Super-powered nerds, clones with a mission, a starry-eyed little girl with a cape of dreams, and shocking pink dolls that know too much are only some of the fantastically edgy characters Jody Houser has brought leaping off the pages of comics like Faith, Orphan Black, Womanthology, and Adrift. Now she’s taking us into the dark subculture of Gotham to unmask Mother Panic—a traumatized outcast who blurs the hero and villain stereotypes of good and evil.
Dreamed up in collaboration with Gerard Way and Tommy Lee Edwards, Violet Paige aka Mother Panic is a vigilante celebutante for whom Way’s initial inspiration was a cocktail of his own music and rebellious ’90s grunge starlets like Courtney Love. What we do know of her nebulous past has left her bruised and vengeful. She associates with drug dealers and other criminals who hide from the law in Gotham’s midnight shadows. She frequents all the underground dives and dens of iniquity Bruce Wayne wouldn’t be caught with or without his bat suit in. She isn’t exactly likeable. She isn’t supposed to be.
At New York Comic Con, Den of Geek sat down with Ms. Houser for a revealing look at the bones of Violet Page and how she was fleshed out into an anti-heroine.
Den of Geek: What was Gerard’s initial inspiration for this character and what inspiration of your own did you add to it?
Jody Houser: I believe that the character was actually based on a concept that Gerard and Tommy Lee Edwards were looking to do as a standalone book, but once Young Animal became a thing, it brought that concept [of Mother Panic] in and tailored her to be a fit for the DC Universe. Her story plays out in Gotham, and she very much catered to that city, but it’s a side of the city we normally don’t get to see. Batman and some of the Bat family are around but wouldn’t go there.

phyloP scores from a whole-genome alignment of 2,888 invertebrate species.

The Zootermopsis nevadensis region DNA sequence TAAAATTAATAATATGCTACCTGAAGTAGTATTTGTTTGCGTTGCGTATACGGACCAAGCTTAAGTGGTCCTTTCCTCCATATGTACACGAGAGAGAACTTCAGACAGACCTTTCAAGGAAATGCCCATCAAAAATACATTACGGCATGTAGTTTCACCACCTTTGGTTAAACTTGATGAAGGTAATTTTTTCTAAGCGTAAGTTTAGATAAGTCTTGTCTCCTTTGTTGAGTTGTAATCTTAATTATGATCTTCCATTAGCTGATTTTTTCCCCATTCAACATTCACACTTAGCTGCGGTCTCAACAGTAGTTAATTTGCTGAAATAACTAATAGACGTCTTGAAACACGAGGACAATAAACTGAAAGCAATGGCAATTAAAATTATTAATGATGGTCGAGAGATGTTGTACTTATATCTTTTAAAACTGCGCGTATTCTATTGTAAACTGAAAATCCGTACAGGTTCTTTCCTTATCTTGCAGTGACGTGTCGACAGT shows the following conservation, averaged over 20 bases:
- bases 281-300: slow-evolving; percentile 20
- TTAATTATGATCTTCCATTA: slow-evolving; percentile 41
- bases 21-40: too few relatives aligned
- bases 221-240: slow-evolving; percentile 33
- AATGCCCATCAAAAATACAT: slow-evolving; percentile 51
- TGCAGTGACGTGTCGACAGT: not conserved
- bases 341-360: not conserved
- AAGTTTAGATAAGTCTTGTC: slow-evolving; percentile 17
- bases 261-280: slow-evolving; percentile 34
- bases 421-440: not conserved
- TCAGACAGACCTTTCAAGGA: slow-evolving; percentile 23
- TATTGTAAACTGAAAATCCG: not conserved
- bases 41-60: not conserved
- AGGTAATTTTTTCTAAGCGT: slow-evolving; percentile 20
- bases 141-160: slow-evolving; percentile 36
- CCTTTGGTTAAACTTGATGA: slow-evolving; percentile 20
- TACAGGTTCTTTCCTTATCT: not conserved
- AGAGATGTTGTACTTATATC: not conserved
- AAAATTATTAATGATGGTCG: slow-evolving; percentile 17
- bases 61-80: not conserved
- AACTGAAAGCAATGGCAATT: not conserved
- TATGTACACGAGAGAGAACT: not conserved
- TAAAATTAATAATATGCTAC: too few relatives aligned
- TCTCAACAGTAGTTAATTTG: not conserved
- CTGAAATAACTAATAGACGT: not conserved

How would you describe the seedier side of Gotham City and Violet’s connection to it?
Violet Paige is sort of the celebutante you see in the tabloids all the time. She causes fights, possibly uses drugs (or at least everyone assumes she does). She’s like a trainwreck who causes trouble everywhere she goes, so a lot of people think that’s all there is to her. What the don’t know is that she has a much darker and more troubled past than anyone really knows. That’s what’s been the impetus for her to take on this identity of this vigilante in Mother Panic—I prefer to say “vigilante” because it’s not really clear if she’s a hero or not yet.
Will Violet’s development in the series reveal more of her conflicting good and evil sides?
I think it’s less about us figuring it out and more about her figuring it out. The first story arc is called “Work in Progress,” so it’s very much about her deciding who she’s going to be and who she wants to be.
How do you feel Violet’s painful past influenced her to become the person she is today?
There’s definitely a split in her life prior to going to Gather House [the school she was traumatized at] and after going to Gather House. She’s pretty much the person that Gather House made her. That’s really the core of what happened to her. She absolutely has put up with abusers.
Suffice to say that she’s in an angry state right now, but it’s a very justified anger. The people she’s lashing out at are people who—and I feel most readers will agree—have it coming to them. At the same time, she’s also taking care of her mother. Her mother is not well. She has health issues, so you get to see the more caring and concerned side of her too; she’s not just her anger.